DURHAM – Duke University is restructuring its technology transfer operations in a move the institution refers to in a statement as “sweeping.”
The university aims to enhance the ability for its faculty and staff to commercialize their research while simultaneously spurring additional economic opportunity in the Triangle, it says.
The initiative is known as the Research Translation and Commercialization effort, or RTC, and will complement the Duke Science & Technology fundraising campaign that seeks to recruit research faculty and boost corporate partnerships.
“The university of the next century doesn’t just educate and discover, it helps drive the American economy by bringing new innovations to the marketplace,” said Duke University President Vincent Price in the announcement. “We are investing Duke’s resources and building new partnerships with donors and investors to raise our research and our commercialization to new levels.”
The changes include a restructureing of Duke’s Office of Research. Beginning July 1 it will become the Office of Research and Innovation. A national search for a new leader for the office is underway.
The office will include multiple focus areas:
- Research Administration
- Scientific Integrity
- Translation and Commercialization
- External Partnerships
The office plans to expand its external partnerships, aiming to increase efforts to partner with corporations on research projects, and boost corporate recruitment of Duke graduates.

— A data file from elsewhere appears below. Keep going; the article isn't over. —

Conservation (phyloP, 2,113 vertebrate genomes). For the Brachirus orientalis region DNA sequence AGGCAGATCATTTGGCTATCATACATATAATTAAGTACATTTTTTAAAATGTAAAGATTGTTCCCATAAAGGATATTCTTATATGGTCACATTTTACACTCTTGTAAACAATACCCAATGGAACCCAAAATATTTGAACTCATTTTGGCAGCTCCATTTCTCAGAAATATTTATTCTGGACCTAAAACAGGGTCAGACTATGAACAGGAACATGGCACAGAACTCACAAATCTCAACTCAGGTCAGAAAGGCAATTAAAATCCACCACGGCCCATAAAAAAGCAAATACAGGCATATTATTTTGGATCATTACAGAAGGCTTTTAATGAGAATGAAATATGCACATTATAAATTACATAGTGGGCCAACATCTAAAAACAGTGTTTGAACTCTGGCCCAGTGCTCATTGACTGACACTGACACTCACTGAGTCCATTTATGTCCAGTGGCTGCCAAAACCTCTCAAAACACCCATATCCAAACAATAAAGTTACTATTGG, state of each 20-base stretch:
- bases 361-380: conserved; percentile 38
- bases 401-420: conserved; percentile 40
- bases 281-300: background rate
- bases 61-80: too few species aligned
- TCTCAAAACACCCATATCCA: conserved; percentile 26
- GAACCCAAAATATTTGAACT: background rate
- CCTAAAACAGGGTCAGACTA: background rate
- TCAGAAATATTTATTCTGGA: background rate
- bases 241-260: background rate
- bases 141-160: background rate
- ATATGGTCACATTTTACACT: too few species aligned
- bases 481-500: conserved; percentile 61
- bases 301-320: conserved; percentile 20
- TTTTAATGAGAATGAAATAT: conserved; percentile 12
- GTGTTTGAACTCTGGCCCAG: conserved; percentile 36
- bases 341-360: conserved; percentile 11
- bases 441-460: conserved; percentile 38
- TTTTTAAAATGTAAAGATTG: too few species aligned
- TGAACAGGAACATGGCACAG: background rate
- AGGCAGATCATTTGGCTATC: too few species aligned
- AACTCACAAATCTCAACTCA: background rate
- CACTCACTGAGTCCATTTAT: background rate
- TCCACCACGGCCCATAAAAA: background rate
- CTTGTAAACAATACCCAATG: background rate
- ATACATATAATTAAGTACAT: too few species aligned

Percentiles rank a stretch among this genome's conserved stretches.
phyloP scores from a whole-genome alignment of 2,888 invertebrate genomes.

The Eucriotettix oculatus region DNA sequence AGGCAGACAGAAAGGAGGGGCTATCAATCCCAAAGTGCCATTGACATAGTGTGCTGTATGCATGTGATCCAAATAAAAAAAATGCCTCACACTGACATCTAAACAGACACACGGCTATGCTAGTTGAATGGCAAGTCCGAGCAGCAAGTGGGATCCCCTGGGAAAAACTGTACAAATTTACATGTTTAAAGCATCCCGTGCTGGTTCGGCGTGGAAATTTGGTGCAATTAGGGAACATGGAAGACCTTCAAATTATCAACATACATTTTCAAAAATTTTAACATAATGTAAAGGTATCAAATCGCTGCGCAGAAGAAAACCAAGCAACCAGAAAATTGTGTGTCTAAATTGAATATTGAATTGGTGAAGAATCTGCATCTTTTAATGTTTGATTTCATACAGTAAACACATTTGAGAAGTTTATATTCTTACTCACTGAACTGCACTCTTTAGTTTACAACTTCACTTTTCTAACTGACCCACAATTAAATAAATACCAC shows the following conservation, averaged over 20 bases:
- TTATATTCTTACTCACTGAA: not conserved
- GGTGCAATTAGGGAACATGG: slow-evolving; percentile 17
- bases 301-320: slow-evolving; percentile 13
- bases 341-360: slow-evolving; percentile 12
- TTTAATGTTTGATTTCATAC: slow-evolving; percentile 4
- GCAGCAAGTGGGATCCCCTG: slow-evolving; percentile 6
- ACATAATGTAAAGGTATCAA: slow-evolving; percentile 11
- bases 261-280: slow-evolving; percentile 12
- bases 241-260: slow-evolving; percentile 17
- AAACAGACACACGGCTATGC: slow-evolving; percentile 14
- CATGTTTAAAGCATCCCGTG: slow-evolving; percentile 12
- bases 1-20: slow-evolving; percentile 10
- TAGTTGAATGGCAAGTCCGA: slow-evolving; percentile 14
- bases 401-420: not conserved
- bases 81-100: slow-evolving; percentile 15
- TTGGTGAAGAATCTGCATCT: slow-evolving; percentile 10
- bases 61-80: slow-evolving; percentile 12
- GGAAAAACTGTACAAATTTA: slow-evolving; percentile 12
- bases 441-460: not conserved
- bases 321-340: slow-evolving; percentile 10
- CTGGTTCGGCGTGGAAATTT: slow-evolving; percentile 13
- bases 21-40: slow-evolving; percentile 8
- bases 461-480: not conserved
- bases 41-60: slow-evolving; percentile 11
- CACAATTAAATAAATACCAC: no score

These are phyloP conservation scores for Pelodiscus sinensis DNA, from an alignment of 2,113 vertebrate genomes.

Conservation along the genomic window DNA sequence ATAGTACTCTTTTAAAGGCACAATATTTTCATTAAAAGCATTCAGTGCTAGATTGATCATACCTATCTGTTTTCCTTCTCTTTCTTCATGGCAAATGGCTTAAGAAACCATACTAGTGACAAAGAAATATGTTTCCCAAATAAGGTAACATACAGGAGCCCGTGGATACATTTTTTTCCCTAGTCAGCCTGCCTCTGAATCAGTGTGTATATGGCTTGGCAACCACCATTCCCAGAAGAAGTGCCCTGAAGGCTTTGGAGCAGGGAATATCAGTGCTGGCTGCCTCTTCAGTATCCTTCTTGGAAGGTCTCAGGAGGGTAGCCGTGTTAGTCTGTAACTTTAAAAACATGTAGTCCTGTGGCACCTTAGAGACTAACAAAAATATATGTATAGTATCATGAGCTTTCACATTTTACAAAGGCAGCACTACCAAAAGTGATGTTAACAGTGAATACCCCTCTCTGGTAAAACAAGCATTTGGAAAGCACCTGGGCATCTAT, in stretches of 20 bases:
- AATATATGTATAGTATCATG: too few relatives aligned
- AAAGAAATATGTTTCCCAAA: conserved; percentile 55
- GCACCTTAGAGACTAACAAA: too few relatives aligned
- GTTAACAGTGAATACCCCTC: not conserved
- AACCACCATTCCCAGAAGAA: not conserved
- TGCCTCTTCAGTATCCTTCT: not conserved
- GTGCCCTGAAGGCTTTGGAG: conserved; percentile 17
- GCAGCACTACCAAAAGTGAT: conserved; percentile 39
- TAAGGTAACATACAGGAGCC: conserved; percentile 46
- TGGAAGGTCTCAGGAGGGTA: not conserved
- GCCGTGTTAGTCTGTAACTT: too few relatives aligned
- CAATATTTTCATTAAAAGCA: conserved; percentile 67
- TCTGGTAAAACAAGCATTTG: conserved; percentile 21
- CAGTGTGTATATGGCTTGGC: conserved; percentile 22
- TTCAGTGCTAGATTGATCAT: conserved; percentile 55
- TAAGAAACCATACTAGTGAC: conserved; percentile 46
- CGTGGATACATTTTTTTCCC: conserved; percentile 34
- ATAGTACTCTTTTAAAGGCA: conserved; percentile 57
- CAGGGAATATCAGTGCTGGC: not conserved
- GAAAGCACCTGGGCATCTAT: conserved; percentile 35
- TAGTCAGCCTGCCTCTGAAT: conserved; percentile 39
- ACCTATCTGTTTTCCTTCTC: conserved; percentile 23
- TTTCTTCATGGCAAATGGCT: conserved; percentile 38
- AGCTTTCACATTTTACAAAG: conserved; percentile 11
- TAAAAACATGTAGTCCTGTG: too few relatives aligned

R. Sanders Williams, the interim vice president for research, said in a statement that the RTC will play an important role in raising funds to support endowed professorships that will benefit faculty for pursuing entrepreneurial efforts and their research and teaching. The office will also provide additional flexible research spaces for important work, said Williams. “We need space for research that is still not-for-profit Duke research, but would then become an idea that is competitive in the marketplace,” Williams said. “We need flexibility and speed.”
Williams in January succeeded Lawrence Carin, who left Duke to become the provost of King Abdullah University of Science and Technology in Saudi Arabia.
This new structure and the concurrent campaign to boost funding and investment, emerged from a study conducted by by university leadership and the Board of Trustees. It also ncluded what the university referred to as a “campus-wide conversation with research leaders about creating a more robust, focused effort to bring the best Duke ideas into licensing agreements or startup companies.”
“Duke’s discoveries and inventions can benefit society best and make the world a better place if they move out of the university and the academic journals and into the wider world, and that usually requires commercialization.” Williams said. “We are going to be engaging more deeply with the private sector to speed up that process.”